ABOVE PHOTO: Eagles victorious year (Photo: Webster Riddick)
In 2017, Philadelphia sports fans got to do something they’re not really good at. They got to see their ‘sports team glass’ as half-full.
By Chris Murray
For the Chris Murray Report and the Philadelphia Sunday Sun
In Philadelphia, 2017 might be remembered as one of unbridled optimism for a couple of pro sports teams looking to make their mark in 2018.
If you said at the beginning of the 2017 season that the Philadelphia Eagles would be the team with the best record in the NFC and have homefield advantage throughout the playoffs, you’d have probably raised more than a few eyebrows.
The Birds finished the 2017-2018 regular season with the NFL’s best record at 13-3 record.
The reason why the NFC’s Road to the Super Bowl is coming through Philadelphia can be credited to a few critical moves by the Eagles front office and a determined, focused, second-year quarterback in Carson Wentz.
Howie Roseman, the Eagles vice-president for football operations, put together a solid combination of free-agent signings, draft picks, and a stunning in-season trade. Free agents like wide receiver Alshon Jeffery and defensive lineman Tim Jernigan, draft picks like Rasul Douglas and running back Jay Ajayi, whom the Eagles got in a trade from the Miami Dolphins — have all made a difference in the Birds getting homefield throughout the playoffs.
But Wentz was the leader of the band. The second-year signal caller passed for 3,296 yards with 33 touchdown passes (seven interceptions) while completing 60 percent of his passes. He had a 101.9 passer rating.
But the optimism of a Super Bowl run has been tempered some now that Wentz is done for the season thanks to an ACL torn in the win over the Los Angeles Rams. The calendar year ended with three weeks of lackluster football on both sides of the football and the perception that backup quarterback Nick Foles makes the Eagles a vulnerable No. 1 seed.
The Eagles will begin their run for the Super Bowl on Jan. 13 when they will take on either the Atlanta Falcons or the winner of the New Orleans-Carolina Panthers Wild Card Playoff game.
Across the street from Lincoln Financial Field at the Wells Fargo Center, 2017 ended with fans being excited about the Philadelphia 76ers. Some fans and more than a few local media people predicted that the young Sixers along with free agents like J.J. Reddick might make a run in the playoffs.
Rookie point guard Ben Simmons has been wowing fans with his ability to fill the stat sheets. He can get to the basket and he’s good at getting his teammates involved.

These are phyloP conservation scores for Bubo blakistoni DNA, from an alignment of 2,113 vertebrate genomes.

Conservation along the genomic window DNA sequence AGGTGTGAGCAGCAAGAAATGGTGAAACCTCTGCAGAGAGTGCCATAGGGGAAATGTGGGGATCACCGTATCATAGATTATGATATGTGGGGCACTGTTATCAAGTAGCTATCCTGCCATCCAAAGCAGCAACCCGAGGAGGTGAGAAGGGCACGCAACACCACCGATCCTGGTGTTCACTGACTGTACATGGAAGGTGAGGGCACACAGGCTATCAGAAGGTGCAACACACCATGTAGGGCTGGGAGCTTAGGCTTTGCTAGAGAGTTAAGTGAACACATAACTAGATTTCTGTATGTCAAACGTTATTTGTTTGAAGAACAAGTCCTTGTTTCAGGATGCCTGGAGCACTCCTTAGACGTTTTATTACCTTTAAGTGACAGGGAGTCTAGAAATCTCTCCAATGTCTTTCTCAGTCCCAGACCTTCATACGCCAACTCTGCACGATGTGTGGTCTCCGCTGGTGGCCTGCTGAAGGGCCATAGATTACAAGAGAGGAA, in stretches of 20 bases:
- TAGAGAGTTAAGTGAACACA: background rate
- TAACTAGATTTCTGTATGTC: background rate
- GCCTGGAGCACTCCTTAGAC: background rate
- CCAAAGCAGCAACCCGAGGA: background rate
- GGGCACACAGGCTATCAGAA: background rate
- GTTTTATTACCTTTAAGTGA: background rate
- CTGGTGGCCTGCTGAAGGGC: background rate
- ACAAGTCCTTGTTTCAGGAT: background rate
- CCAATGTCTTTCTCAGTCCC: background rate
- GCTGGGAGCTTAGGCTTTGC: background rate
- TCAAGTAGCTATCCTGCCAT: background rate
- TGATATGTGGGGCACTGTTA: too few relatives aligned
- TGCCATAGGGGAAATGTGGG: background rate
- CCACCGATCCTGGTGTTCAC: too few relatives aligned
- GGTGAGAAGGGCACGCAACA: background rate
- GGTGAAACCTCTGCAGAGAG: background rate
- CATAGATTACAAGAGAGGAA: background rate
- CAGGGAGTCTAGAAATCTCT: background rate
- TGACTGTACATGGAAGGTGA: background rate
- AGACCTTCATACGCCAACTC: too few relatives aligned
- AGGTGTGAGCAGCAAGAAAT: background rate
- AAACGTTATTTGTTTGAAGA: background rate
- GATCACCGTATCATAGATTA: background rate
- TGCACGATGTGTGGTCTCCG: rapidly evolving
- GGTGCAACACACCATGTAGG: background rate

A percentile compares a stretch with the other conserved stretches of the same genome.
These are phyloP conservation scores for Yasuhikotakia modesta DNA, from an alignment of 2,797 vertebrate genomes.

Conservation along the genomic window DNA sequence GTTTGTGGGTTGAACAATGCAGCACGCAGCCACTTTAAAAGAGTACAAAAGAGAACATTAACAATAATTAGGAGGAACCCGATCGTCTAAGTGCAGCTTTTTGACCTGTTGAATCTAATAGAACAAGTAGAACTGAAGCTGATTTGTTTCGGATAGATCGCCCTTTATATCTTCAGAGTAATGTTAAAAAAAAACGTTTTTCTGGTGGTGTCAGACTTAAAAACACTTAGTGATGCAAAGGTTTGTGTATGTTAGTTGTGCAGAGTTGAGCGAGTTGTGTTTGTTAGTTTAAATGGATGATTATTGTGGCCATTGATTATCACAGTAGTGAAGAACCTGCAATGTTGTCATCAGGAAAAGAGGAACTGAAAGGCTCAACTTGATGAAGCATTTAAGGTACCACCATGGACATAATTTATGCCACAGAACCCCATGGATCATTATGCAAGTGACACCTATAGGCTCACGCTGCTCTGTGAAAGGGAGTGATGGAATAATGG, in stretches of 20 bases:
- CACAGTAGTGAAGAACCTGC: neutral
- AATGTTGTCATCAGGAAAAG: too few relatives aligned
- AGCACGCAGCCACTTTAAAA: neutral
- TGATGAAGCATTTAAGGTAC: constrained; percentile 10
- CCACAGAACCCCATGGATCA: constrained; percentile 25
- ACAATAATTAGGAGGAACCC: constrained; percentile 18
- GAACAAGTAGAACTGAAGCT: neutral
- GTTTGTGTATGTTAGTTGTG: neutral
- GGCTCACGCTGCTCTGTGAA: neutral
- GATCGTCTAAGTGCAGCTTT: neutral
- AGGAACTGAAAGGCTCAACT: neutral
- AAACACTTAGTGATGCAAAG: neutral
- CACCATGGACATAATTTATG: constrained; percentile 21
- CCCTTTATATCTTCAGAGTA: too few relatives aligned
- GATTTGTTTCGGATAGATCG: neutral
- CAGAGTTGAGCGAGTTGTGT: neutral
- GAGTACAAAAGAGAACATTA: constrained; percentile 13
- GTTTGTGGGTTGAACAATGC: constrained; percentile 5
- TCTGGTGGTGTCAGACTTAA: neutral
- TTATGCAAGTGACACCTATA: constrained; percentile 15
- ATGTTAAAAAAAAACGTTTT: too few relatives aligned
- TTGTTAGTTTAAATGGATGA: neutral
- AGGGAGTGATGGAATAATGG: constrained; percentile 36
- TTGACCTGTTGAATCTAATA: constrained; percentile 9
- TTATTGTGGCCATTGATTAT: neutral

Meanwhile, center Joel Embiid appears to be on his way on to NBA super stardom if he can stay on the court. He is averaging 23.9 points and 10.9 rebounds per game. The good news is that spending more time on the court. He is averaging 31 minutes per game. The not-so-good news about Embiid is that he is still on a minutes restriction and he hasn’t played in back-to-back games this season.
During 2017, the Sixers had streaks of brilliance and times when they have looked awful. The last half of 2017 showed that the young 76ers need to learn how to hang onto large leads. Despite their ups and downs, the Sixers have given fans a new hope and something to cheer about at the Wells Fargo Center.
On the national front, the sports year included the New England Patriots overcoming a 28-3 deficit to defeat the Atlanta Falcons in the first overtime game in the history of the Super Bowl. While Patriots quarterback Tom Brady deservedly received all the accolades for pulling off a monumental comeback, it was a seen as a horrible collapse for a Falcons team that had several chances to put the game away.
Upset in Women’s College Basketball and Adding to the Stature of Philly Legend
In what was arguably one of the all-time great upsets in sports, the Mississippi State women’s basketball team did the impossible by upending the University of Connecticut’s women’s basketball team’s record-setting 111-game winning streak in the national semifinals of the 2017 Final Four.
Unfortunately for Mississippi State, it was Southeastern Conference rival, the University of South Carolina that walked away with the national championship. Led by former Temple coach and Dobbins Tech star Dawn Staley, South Carolina gave the Olympian the national title as a coach that eluded her as a player at Virginia.
In winning the national championship, Staley’s legend as a Philadelphia basketball icon was kicked up a notch. She came home to a triumphant homecoming in North Philadelphia during South Carolina’s game against Temple last December.
The city honored Staley by renaming the section of Diamond Street between 23rd Street and 25th Street where she grew up “Dawn Staley Lane.”.
Colin Kaepernick, Anthem Protests, Black Fan Boycott, Donald Trump, and Malcolm Jenkins